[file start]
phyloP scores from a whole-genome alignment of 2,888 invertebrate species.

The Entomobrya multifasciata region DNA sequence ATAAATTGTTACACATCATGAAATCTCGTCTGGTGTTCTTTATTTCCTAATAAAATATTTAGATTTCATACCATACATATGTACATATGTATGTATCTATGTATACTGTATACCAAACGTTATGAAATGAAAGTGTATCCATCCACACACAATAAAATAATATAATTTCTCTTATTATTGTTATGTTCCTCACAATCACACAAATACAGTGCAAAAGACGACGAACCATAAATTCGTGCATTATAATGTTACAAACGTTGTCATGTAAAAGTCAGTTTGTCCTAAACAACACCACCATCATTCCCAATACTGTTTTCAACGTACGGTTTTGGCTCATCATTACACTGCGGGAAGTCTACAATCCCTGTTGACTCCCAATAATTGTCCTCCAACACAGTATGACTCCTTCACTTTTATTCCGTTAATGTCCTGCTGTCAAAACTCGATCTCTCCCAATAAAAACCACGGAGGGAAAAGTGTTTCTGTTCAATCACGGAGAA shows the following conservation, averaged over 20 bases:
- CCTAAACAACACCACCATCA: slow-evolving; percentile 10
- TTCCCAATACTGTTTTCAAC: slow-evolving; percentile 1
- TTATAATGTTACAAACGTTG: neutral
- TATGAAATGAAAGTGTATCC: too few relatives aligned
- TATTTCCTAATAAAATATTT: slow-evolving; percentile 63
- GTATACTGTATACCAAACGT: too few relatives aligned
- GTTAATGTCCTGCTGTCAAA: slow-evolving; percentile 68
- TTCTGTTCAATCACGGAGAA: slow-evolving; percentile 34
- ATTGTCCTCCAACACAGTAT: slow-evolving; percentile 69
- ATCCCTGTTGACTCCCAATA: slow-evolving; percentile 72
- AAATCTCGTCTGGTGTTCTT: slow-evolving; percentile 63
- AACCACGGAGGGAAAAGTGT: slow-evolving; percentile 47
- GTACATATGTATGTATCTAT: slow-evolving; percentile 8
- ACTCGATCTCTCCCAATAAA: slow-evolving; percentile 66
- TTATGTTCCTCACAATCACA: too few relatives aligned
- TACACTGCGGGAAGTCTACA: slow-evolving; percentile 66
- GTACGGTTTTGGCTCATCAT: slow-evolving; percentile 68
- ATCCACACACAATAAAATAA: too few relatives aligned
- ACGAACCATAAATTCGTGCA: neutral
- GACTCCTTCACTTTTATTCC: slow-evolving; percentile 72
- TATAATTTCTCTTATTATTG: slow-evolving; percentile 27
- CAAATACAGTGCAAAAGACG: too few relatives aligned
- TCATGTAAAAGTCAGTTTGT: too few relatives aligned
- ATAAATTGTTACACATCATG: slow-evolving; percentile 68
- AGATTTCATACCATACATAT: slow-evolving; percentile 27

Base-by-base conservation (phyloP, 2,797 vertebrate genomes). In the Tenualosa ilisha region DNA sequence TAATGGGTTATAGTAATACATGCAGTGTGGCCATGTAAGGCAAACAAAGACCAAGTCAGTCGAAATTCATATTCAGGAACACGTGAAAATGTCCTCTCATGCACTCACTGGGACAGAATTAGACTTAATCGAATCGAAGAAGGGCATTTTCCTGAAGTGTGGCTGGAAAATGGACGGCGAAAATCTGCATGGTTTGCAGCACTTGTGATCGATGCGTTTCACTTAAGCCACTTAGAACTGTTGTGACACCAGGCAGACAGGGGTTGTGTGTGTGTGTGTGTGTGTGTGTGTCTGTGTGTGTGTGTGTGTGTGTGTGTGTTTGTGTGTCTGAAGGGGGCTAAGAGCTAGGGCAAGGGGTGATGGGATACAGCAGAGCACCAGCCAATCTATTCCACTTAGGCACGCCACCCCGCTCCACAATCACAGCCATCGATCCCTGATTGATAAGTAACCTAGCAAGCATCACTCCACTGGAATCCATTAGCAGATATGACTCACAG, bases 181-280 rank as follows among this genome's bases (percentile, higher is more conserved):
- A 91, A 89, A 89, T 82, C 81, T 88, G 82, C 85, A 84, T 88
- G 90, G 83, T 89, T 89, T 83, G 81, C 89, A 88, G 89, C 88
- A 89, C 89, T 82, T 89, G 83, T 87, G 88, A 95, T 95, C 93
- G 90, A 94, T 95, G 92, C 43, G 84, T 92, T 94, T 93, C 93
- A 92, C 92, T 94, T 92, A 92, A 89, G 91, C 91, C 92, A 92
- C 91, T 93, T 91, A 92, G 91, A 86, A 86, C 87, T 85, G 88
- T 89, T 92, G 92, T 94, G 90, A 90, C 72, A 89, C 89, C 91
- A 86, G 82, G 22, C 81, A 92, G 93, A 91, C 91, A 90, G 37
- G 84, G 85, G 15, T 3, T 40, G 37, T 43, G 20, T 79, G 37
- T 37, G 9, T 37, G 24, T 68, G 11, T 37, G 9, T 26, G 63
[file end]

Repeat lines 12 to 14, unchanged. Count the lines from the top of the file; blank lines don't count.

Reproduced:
- ATCCCTGTTGACTCCCAATA: slow-evolving; percentile 72
- AAATCTCGTCTGGTGTTCTT: slow-evolving; percentile 63
- AACCACGGAGGGAAAAGTGT: slow-evolving; percentile 47